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Books Books 31 - 31 of 31 on I flatter myself it will not sink me in your esteem. And now nothing remains for....  
" I flatter myself it will not sink me in your esteem. And now nothing remains for me but to assure you in the most animated language of the violence of my affection. To fortune I am perfectly indifferent, and shall make no demand of that nature on your... "
Pride and Prejudice - Page 95
by Jane Austen - 1853 - 340 pages
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Lovers, Clowns, and Fairies: An Essay on Comedies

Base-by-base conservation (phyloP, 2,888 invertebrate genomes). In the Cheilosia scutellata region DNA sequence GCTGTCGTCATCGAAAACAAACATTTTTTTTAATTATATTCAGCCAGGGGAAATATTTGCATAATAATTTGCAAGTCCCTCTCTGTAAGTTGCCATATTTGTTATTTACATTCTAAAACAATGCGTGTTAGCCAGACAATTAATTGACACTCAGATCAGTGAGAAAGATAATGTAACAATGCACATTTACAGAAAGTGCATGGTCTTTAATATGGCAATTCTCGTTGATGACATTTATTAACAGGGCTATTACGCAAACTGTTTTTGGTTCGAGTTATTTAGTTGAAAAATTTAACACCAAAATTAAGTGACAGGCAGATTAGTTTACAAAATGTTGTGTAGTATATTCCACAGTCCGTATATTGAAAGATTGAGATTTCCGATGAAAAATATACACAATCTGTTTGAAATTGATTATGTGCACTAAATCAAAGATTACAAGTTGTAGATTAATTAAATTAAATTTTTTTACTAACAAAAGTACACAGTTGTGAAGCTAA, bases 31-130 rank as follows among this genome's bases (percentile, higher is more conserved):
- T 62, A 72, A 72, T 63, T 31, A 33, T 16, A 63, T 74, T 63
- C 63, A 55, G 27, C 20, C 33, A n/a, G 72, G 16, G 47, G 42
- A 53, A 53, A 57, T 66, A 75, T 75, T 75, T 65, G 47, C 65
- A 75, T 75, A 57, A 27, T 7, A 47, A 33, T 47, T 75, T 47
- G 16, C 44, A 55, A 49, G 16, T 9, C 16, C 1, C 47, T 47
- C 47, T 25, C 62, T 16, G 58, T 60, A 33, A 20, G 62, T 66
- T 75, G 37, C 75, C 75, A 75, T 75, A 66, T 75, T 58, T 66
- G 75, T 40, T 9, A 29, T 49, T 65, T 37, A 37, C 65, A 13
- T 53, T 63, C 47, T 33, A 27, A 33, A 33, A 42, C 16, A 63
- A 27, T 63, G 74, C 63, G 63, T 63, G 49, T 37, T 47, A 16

Stuart M. Tave - Humor - 1993 - 272 pages
...his feelings for Elizabeth she is near laughing, to be sure, but when the critical moment comes "And now nothing remains for me but to assure you...animated language of the violence of my affection" she has a problem, because he is so fixed in his form that she cannot make him understand her language....
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